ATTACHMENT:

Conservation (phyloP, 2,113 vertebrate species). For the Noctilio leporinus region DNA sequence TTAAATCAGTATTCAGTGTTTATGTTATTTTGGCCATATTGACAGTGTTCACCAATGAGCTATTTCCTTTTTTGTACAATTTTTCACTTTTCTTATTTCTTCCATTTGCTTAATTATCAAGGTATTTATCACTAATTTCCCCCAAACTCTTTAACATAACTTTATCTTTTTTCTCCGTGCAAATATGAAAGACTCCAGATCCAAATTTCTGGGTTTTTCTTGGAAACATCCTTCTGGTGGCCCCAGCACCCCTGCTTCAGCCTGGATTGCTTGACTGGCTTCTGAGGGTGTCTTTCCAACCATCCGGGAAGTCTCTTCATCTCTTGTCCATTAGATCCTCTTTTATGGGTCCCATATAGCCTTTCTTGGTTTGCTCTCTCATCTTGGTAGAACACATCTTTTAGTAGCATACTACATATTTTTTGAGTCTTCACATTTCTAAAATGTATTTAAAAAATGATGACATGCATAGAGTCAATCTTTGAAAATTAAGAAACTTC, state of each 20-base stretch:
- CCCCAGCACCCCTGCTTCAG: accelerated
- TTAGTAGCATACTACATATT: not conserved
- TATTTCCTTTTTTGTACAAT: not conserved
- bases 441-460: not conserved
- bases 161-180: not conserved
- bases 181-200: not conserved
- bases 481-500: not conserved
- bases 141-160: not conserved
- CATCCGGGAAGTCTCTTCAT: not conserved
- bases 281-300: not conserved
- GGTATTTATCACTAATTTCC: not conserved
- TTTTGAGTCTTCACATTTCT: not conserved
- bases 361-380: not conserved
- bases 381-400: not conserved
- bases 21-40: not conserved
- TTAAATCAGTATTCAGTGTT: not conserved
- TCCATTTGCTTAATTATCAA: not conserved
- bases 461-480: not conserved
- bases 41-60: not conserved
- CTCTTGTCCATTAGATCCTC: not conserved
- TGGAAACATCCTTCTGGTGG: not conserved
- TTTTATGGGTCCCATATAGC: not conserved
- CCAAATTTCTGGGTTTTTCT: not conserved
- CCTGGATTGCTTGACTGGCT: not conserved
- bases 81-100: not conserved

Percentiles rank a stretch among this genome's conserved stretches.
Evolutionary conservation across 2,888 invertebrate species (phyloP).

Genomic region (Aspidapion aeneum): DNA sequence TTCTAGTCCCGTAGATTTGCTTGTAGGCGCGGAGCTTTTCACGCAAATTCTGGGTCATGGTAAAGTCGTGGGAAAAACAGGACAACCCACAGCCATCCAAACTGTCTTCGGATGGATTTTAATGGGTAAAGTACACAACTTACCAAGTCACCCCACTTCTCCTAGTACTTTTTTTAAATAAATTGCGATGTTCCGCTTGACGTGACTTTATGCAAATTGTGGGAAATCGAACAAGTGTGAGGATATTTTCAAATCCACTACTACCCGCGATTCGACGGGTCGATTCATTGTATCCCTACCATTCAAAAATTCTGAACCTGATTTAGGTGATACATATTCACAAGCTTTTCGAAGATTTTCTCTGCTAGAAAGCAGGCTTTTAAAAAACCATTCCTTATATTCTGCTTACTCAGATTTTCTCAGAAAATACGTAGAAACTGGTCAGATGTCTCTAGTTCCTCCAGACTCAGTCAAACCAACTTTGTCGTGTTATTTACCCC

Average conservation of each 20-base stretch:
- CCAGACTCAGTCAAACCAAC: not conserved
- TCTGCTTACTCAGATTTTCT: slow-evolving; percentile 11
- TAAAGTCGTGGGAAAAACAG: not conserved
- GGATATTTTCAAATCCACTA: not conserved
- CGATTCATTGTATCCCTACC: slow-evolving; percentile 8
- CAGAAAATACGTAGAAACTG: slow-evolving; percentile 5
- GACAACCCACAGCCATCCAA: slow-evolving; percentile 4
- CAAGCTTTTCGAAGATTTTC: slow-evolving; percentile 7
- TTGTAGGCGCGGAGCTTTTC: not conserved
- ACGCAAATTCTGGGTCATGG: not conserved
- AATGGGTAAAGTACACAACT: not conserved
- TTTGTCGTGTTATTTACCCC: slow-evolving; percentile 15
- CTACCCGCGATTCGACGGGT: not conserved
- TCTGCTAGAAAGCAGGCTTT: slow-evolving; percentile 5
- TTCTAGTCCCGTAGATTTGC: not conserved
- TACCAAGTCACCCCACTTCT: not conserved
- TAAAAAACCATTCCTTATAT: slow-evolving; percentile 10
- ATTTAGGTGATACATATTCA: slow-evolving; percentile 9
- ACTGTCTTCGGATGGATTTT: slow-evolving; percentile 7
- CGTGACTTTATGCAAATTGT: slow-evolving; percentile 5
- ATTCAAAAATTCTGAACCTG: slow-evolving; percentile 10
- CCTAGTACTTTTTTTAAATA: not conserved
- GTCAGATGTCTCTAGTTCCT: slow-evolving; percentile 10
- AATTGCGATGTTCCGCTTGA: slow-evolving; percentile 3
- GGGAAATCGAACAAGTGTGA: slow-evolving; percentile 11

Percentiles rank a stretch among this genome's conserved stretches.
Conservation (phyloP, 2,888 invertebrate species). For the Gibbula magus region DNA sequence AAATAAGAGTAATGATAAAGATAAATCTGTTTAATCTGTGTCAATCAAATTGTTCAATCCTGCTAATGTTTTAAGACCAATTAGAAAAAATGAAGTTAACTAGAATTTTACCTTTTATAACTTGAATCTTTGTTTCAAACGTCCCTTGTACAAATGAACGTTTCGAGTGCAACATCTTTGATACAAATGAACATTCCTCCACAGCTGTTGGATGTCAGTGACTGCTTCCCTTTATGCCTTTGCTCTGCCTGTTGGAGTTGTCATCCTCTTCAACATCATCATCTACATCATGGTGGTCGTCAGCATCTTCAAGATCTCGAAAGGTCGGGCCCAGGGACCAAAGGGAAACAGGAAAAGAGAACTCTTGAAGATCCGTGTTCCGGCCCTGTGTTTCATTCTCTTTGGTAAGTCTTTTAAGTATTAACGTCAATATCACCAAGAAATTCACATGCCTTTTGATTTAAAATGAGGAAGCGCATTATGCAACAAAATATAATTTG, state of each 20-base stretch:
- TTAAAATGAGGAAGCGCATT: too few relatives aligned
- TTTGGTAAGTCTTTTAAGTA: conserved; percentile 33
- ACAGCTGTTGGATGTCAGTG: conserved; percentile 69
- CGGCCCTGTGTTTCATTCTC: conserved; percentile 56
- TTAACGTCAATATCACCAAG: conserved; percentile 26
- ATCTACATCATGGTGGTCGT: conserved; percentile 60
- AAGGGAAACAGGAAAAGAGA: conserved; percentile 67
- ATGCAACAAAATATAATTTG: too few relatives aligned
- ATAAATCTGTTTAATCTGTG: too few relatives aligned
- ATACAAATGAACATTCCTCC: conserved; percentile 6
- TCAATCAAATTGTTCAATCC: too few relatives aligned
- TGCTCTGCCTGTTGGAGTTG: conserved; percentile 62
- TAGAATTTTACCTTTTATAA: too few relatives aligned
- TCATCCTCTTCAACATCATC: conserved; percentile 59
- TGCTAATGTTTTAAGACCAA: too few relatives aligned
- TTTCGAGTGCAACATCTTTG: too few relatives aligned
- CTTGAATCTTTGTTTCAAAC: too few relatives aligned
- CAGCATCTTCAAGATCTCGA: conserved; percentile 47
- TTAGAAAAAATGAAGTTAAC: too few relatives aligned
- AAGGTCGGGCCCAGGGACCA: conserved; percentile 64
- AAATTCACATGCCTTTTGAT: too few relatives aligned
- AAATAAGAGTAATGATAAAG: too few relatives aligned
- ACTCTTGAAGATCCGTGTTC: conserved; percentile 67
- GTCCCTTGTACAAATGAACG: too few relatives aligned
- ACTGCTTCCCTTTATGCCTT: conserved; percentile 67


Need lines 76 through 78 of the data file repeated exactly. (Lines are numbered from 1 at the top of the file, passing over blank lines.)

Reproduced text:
- TTAGAAAAAATGAAGTTAAC: too few relatives aligned
- AAGGTCGGGCCCAGGGACCA: conserved; percentile 64
- AAATTCACATGCCTTTTGAT: too few relatives aligned